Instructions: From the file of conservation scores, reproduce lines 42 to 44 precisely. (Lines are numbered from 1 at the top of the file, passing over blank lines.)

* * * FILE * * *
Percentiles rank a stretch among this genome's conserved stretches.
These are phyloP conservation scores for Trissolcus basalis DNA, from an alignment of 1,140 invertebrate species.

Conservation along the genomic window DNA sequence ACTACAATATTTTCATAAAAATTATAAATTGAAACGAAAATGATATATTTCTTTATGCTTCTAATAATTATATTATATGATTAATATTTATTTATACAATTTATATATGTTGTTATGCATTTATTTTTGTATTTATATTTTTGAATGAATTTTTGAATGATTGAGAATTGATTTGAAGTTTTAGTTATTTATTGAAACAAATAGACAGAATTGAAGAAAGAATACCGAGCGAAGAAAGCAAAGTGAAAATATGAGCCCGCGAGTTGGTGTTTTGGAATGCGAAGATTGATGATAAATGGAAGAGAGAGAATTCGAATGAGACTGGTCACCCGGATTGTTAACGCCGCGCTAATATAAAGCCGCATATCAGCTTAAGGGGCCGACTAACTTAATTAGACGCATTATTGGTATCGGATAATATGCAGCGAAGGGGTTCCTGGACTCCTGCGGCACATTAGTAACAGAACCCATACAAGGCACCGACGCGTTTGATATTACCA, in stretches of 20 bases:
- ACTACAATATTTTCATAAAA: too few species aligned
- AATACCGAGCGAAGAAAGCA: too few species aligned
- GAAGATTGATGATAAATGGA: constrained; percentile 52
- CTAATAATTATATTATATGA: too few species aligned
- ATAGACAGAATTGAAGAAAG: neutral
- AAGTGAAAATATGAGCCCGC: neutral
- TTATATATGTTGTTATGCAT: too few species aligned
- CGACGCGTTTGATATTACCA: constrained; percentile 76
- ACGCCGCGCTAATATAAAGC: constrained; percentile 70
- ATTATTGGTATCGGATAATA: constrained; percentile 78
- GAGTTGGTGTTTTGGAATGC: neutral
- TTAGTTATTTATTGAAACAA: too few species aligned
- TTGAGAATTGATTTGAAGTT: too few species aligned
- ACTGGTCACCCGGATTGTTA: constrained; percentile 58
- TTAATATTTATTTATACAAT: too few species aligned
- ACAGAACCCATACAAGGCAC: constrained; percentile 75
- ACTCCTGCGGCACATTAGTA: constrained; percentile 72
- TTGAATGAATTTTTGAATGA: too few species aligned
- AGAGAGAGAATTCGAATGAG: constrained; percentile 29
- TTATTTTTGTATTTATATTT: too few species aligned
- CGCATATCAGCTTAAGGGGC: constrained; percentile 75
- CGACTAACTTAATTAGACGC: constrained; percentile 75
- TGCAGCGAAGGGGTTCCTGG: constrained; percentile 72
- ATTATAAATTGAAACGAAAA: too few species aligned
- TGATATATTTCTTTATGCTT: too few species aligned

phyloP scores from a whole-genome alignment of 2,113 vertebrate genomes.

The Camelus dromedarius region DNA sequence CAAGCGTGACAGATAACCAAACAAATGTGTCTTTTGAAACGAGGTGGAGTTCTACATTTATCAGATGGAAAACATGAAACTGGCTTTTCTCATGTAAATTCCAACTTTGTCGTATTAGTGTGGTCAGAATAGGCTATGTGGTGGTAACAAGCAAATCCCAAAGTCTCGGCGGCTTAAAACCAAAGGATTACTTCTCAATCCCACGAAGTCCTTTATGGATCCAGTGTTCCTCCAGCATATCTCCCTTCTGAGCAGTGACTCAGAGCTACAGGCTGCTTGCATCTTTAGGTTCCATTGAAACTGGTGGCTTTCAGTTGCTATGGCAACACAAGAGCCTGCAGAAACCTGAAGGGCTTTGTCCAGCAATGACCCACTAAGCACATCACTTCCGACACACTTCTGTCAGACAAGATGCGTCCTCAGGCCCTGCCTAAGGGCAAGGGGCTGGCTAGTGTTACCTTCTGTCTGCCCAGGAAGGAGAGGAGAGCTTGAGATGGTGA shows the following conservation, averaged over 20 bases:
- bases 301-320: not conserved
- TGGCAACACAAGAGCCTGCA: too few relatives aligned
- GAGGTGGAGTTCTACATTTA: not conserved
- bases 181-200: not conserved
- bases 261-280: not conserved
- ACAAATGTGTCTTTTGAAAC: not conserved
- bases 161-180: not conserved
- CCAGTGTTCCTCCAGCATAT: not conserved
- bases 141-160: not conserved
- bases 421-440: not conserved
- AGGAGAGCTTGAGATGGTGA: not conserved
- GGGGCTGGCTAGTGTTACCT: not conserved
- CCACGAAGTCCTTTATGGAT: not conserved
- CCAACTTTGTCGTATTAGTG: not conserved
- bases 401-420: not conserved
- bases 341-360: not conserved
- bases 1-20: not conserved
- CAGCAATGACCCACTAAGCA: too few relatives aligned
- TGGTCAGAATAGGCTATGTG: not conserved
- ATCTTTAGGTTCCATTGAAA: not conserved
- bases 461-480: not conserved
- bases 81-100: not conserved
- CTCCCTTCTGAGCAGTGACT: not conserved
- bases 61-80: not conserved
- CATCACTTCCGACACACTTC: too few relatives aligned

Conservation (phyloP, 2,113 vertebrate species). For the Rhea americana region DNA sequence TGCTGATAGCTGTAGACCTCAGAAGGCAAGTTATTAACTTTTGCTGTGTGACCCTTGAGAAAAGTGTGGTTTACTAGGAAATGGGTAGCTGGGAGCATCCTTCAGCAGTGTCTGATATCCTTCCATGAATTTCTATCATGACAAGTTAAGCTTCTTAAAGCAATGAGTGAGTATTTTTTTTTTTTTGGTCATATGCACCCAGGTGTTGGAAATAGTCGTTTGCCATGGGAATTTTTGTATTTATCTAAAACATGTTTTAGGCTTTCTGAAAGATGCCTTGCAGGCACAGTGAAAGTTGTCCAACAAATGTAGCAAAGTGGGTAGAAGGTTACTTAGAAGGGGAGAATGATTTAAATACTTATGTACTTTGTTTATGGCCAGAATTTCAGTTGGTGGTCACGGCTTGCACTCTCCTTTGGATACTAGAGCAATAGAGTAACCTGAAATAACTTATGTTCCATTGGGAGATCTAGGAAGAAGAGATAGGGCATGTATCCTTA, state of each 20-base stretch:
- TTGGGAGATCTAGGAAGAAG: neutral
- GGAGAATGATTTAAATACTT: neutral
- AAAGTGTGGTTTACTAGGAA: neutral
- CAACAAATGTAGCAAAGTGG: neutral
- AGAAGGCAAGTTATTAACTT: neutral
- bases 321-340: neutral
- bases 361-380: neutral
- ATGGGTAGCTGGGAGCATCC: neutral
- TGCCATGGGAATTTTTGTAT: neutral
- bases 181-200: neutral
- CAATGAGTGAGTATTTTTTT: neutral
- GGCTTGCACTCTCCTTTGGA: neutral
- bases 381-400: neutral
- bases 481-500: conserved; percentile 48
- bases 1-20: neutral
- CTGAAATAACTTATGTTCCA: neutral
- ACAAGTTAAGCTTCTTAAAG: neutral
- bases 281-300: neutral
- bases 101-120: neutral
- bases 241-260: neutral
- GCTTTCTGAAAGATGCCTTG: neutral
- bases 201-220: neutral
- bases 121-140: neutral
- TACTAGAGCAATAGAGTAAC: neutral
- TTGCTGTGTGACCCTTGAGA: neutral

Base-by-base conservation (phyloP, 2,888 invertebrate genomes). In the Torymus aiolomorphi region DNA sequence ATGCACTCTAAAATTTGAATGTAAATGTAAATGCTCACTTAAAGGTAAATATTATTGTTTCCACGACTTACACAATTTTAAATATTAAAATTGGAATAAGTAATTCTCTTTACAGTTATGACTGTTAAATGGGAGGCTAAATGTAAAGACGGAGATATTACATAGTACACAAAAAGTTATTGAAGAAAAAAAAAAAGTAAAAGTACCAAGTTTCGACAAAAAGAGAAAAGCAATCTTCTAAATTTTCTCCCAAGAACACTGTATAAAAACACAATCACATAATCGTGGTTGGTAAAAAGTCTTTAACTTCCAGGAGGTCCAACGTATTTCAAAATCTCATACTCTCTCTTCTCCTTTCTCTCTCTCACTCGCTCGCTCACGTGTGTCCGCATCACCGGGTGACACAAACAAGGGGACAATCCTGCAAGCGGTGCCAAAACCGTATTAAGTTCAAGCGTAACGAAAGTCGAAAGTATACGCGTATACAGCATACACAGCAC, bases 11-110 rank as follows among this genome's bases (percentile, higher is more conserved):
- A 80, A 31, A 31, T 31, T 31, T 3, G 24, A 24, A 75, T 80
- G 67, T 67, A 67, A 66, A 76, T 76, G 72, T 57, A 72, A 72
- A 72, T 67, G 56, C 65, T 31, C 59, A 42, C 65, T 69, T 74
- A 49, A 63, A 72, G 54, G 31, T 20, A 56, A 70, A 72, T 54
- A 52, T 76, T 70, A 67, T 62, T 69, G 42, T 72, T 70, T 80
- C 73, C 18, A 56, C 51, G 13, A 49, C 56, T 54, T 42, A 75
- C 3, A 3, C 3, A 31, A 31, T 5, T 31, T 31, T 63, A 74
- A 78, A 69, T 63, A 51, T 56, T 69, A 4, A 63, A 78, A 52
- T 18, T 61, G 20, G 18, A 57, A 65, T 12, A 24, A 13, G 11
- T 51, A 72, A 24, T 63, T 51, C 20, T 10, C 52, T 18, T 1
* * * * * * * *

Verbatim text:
- GGGGCTGGCTAGTGTTACCT: not conserved
- CCACGAAGTCCTTTATGGAT: not conserved
- CCAACTTTGTCGTATTAGTG: not conserved